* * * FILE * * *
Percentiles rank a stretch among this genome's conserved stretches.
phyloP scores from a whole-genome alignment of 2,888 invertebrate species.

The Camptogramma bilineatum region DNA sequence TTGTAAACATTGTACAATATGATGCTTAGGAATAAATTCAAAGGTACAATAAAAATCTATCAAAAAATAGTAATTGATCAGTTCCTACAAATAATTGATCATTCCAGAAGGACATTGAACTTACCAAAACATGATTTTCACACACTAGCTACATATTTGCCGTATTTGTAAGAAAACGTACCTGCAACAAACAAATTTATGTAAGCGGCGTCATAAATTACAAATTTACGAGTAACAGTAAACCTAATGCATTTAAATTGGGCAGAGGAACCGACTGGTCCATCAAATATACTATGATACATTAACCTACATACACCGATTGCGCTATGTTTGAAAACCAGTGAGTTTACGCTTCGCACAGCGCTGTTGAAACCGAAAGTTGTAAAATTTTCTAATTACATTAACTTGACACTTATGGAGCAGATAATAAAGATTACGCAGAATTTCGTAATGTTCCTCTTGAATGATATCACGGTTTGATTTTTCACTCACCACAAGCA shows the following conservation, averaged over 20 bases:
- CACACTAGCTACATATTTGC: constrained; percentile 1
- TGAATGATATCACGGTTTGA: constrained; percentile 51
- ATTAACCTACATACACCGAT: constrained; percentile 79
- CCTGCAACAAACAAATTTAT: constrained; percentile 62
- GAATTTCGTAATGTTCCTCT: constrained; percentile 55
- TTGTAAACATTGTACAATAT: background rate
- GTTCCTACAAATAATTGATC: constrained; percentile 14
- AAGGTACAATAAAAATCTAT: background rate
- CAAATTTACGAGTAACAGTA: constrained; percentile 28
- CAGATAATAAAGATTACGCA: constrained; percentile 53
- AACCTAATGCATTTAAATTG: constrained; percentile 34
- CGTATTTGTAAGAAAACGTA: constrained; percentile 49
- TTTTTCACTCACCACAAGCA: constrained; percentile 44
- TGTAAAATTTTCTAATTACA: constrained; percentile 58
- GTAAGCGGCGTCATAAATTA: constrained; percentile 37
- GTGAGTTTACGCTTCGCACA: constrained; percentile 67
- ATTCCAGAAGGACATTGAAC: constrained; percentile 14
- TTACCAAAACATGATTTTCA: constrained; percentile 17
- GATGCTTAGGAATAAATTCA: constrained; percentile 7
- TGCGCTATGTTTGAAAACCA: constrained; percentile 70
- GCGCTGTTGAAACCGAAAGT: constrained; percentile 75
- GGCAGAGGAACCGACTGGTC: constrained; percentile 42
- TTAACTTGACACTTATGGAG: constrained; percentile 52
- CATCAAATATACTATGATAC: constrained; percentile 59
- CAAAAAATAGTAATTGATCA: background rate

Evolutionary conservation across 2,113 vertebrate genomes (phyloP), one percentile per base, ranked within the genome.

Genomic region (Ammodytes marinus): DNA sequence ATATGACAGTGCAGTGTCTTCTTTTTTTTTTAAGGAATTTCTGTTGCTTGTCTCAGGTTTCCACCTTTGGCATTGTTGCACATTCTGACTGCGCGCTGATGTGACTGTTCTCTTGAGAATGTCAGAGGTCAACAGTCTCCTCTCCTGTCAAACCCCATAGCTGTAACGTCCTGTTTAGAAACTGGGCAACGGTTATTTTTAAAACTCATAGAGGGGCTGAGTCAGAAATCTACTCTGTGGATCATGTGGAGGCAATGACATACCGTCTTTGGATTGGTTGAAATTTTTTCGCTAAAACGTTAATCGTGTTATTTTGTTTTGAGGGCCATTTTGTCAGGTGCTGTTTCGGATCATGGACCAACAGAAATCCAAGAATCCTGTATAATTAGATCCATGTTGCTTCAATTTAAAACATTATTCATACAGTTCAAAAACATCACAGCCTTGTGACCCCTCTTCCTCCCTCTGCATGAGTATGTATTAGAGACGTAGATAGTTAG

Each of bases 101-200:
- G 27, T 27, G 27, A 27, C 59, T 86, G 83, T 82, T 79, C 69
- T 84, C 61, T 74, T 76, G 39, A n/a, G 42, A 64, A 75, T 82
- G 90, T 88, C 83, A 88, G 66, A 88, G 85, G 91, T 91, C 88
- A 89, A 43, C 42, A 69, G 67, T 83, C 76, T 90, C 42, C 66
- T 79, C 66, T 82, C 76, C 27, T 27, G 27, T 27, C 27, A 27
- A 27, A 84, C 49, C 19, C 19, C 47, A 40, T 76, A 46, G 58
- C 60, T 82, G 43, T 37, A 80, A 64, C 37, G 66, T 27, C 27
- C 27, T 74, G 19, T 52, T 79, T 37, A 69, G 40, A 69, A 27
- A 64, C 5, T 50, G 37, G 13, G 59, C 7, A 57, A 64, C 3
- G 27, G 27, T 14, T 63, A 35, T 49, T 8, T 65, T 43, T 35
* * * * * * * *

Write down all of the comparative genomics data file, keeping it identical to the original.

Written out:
Percentiles rank a stretch among this genome's conserved stretches.
phyloP scores from a whole-genome alignment of 2,888 invertebrate species.

The Camptogramma bilineatum region DNA sequence TTGTAAACATTGTACAATATGATGCTTAGGAATAAATTCAAAGGTACAATAAAAATCTATCAAAAAATAGTAATTGATCAGTTCCTACAAATAATTGATCATTCCAGAAGGACATTGAACTTACCAAAACATGATTTTCACACACTAGCTACATATTTGCCGTATTTGTAAGAAAACGTACCTGCAACAAACAAATTTATGTAAGCGGCGTCATAAATTACAAATTTACGAGTAACAGTAAACCTAATGCATTTAAATTGGGCAGAGGAACCGACTGGTCCATCAAATATACTATGATACATTAACCTACATACACCGATTGCGCTATGTTTGAAAACCAGTGAGTTTACGCTTCGCACAGCGCTGTTGAAACCGAAAGTTGTAAAATTTTCTAATTACATTAACTTGACACTTATGGAGCAGATAATAAAGATTACGCAGAATTTCGTAATGTTCCTCTTGAATGATATCACGGTTTGATTTTTCACTCACCACAAGCA shows the following conservation, averaged over 20 bases:
- CACACTAGCTACATATTTGC: constrained; percentile 1
- TGAATGATATCACGGTTTGA: constrained; percentile 51
- ATTAACCTACATACACCGAT: constrained; percentile 79
- CCTGCAACAAACAAATTTAT: constrained; percentile 62
- GAATTTCGTAATGTTCCTCT: constrained; percentile 55
- TTGTAAACATTGTACAATAT: background rate
- GTTCCTACAAATAATTGATC: constrained; percentile 14
- AAGGTACAATAAAAATCTAT: background rate
- CAAATTTACGAGTAACAGTA: constrained; percentile 28
- CAGATAATAAAGATTACGCA: constrained; percentile 53
- AACCTAATGCATTTAAATTG: constrained; percentile 34
- CGTATTTGTAAGAAAACGTA: constrained; percentile 49
- TTTTTCACTCACCACAAGCA: constrained; percentile 44
- TGTAAAATTTTCTAATTACA: constrained; percentile 58
- GTAAGCGGCGTCATAAATTA: constrained; percentile 37
- GTGAGTTTACGCTTCGCACA: constrained; percentile 67
- ATTCCAGAAGGACATTGAAC: constrained; percentile 14
- TTACCAAAACATGATTTTCA: constrained; percentile 17
- GATGCTTAGGAATAAATTCA: constrained; percentile 7
- TGCGCTATGTTTGAAAACCA: constrained; percentile 70
- GCGCTGTTGAAACCGAAAGT: constrained; percentile 75
- GGCAGAGGAACCGACTGGTC: constrained; percentile 42
- TTAACTTGACACTTATGGAG: constrained; percentile 52
- CATCAAATATACTATGATAC: constrained; percentile 59
- CAAAAAATAGTAATTGATCA: background rate

Evolutionary conservation across 2,113 vertebrate genomes (phyloP), one percentile per base, ranked within the genome.

Genomic region (Ammodytes marinus): DNA sequence ATATGACAGTGCAGTGTCTTCTTTTTTTTTTAAGGAATTTCTGTTGCTTGTCTCAGGTTTCCACCTTTGGCATTGTTGCACATTCTGACTGCGCGCTGATGTGACTGTTCTCTTGAGAATGTCAGAGGTCAACAGTCTCCTCTCCTGTCAAACCCCATAGCTGTAACGTCCTGTTTAGAAACTGGGCAACGGTTATTTTTAAAACTCATAGAGGGGCTGAGTCAGAAATCTACTCTGTGGATCATGTGGAGGCAATGACATACCGTCTTTGGATTGGTTGAAATTTTTTCGCTAAAACGTTAATCGTGTTATTTTGTTTTGAGGGCCATTTTGTCAGGTGCTGTTTCGGATCATGGACCAACAGAAATCCAAGAATCCTGTATAATTAGATCCATGTTGCTTCAATTTAAAACATTATTCATACAGTTCAAAAACATCACAGCCTTGTGACCCCTCTTCCTCCCTCTGCATGAGTATGTATTAGAGACGTAGATAGTTAG

Each of bases 101-200:
- G 27, T 27, G 27, A 27, C 59, T 86, G 83, T 82, T 79, C 69
- T 84, C 61, T 74, T 76, G 39, A n/a, G 42, A 64, A 75, T 82
- G 90, T 88, C 83, A 88, G 66, A 88, G 85, G 91, T 91, C 88
- A 89, A 43, C 42, A 69, G 67, T 83, C 76, T 90, C 42, C 66
- T 79, C 66, T 82, C 76, C 27, T 27, G 27, T 27, C 27, A 27
- A 27, A 84, C 49, C 19, C 19, C 47, A 40, T 76, A 46, G 58
- C 60, T 82, G 43, T 37, A 80, A 64, C 37, G 66, T 27, C 27
- C 27, T 74, G 19, T 52, T 79, T 37, A 69, G 40, A 69, A 27
- A 64, C 5, T 50, G 37, G 13, G 59, C 7, A 57, A 64, C 3
- G 27, G 27, T 14, T 63, A 35, T 49, T 8, T 65, T 43, T 35